He served on the National Council of Teachers of English (NCTE) “Commission on Media” from 2005-2008. For several years he helped plan the NCTE Annual Film Screening series at the organization’s annual conference. He tweets @fbaker.

He has hosted and participated in webinars for NCTE, ASCD (formerly the Association for Supervision and Curriculum Development), School Library Journal, and the International Society of Technology in Education (ISTE).

His first book, “Coming Distractions: Questioning Movies,” was published by Capstone Press (2007). He contributed a lesson plan to: “Lesson Plans for Creating Media-Rich Classrooms” (NCTE 2007). His second book, “Political Campaigns & Political Advertising: A Media Literacy Guide”  was published by Greenwood Press (2009). He authored a chapter on media literacy in the ASCD text “Curriculum 21: Essential Education for A Changing World” (2010). His third book, “Media Literacy In The K-12 Classroom” was published by ISTE (2012). He has also contributed chapters to “Mastering Media Literacy” (Solution Tree Press, 2014). In the fall of 2016, a revised (2nd) edition of “Media Literacy in the K-12 Classroom” was published by ISTE. In the fall of 2017, his fourth book “Close Reading The Media,” will be published by Routledge in a collaboration with MiddleWeb.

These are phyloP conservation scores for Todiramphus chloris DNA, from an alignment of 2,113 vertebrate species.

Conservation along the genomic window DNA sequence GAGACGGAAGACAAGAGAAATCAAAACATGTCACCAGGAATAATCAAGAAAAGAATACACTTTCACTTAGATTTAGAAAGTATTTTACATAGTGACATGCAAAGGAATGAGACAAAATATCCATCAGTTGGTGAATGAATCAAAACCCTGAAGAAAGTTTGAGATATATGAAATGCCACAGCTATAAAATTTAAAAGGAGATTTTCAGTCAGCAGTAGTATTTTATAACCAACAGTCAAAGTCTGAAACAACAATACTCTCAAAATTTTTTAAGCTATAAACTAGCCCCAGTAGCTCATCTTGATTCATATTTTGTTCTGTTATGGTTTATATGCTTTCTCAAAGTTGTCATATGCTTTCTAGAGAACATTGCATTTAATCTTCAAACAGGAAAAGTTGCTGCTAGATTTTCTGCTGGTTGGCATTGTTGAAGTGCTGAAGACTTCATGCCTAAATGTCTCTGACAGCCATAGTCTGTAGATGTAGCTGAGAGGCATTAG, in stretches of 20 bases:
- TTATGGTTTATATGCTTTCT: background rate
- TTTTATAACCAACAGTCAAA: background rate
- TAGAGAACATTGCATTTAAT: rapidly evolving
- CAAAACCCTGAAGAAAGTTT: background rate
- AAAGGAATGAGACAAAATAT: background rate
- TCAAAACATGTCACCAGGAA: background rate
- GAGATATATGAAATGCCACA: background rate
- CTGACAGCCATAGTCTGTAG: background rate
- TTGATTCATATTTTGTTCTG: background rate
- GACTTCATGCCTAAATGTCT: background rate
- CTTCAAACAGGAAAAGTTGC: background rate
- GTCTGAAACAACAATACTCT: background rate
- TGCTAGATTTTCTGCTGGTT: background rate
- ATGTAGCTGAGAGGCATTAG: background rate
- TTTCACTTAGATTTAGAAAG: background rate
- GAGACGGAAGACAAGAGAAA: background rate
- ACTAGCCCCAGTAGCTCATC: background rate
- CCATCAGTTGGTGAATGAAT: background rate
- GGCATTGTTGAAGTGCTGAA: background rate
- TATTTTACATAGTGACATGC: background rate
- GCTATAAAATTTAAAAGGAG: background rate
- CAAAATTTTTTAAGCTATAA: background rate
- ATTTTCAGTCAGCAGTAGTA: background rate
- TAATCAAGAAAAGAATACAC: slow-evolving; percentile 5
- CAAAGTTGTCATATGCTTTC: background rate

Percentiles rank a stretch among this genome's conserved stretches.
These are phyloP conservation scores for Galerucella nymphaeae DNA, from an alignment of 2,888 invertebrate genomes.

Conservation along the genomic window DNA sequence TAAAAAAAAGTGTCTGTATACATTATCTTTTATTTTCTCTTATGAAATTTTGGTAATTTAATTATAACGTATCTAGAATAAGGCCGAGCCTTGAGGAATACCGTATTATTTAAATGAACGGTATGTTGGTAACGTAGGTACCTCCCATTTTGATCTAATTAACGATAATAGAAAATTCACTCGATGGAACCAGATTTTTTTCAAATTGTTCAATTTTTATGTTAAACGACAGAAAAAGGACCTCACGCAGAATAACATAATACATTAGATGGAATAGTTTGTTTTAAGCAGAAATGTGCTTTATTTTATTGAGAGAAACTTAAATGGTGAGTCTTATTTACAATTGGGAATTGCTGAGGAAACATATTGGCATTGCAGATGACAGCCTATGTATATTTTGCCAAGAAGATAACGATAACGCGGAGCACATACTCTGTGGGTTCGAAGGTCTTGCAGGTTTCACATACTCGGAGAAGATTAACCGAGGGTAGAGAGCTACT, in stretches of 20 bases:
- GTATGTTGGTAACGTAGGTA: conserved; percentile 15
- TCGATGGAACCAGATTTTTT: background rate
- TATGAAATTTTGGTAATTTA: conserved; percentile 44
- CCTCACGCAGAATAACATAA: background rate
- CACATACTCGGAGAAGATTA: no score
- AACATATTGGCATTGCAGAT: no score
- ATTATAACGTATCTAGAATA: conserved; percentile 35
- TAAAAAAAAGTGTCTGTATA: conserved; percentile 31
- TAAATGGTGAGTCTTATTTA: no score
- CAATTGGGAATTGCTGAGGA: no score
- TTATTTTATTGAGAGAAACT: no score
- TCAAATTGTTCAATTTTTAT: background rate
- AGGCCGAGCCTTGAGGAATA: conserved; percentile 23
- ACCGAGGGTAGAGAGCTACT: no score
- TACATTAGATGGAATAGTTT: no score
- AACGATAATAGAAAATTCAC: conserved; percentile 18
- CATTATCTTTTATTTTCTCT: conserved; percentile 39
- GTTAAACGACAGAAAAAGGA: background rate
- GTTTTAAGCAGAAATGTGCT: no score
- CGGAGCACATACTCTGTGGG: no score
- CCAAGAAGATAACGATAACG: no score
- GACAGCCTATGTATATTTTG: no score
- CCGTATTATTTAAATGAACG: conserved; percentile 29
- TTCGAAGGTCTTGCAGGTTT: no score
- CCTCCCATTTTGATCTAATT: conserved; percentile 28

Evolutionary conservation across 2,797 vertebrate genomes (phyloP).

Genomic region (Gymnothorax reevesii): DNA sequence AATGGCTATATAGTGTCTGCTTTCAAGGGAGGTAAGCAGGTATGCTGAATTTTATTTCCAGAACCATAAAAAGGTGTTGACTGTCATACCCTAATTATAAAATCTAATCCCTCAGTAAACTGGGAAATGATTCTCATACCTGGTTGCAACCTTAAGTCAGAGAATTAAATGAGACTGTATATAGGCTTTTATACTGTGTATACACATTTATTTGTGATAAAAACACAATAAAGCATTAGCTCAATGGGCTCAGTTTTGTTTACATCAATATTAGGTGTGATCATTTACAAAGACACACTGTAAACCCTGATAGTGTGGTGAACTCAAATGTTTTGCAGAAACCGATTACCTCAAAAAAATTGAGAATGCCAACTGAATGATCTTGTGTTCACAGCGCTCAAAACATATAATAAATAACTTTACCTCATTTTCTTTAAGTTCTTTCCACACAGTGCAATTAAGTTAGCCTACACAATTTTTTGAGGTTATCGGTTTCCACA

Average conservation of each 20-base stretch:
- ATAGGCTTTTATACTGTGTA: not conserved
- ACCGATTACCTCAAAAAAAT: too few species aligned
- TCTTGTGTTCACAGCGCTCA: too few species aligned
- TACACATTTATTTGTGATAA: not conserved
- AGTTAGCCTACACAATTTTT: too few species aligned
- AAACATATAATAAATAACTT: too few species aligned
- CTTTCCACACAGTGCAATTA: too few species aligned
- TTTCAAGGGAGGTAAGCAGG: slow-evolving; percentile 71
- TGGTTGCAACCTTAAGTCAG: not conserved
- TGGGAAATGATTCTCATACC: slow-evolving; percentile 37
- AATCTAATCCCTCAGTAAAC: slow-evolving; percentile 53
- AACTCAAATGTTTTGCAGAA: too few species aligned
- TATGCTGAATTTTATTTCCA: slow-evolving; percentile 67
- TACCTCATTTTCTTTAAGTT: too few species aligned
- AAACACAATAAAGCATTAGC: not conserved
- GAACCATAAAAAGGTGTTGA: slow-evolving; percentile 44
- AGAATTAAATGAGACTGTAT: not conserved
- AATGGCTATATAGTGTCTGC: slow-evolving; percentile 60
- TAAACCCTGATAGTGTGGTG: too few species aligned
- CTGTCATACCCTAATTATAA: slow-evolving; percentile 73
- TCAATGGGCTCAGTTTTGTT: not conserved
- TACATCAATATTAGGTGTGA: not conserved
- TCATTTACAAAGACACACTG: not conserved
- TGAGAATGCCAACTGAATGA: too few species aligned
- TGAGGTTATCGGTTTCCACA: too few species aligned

In the Winter of 2009, he traveled to Singapore to consult with the Ministry of Education on incorporating media literacy in the schools and has reviewed their media literacy curriculum materials.

In 2012, he was a featured contributor to USA TODAY’s Teacher’s Lounge education blog and currently writes at

He has been a featured presenter at the South Carolina Educational TV (SC-ETV) summer video production institute.

In October 2013, he keynoted the Michigan Council of Teachers of English annual conference in East Lansing, Michigan.

In November 2013, he received the Jessie McCanse Award (for excellence in media literacy education) from the National Telemedia Council, during that organization’s celebration of its 60 year anniversary held at the University of Wisconsin-Madison.

He is a consultant to the Writing Improvement Network, and The News Literacy Project, and serves on the board of the Palmetto State Arts Educators organization (formerly the SC Alliance for Arts Education).

In March 2014, he worked with teachers and students at the American School of Bombay (India) and delivered a media literacy lecture at one university and gave the keynote address at an international media literacy conference.

Frank is proud of his most recent work with The Academy of Motion Picture Arts & Sciences (AMPAS) in Los Angeles conducting film/media literacy  workshops with LAUSD area teachers and students.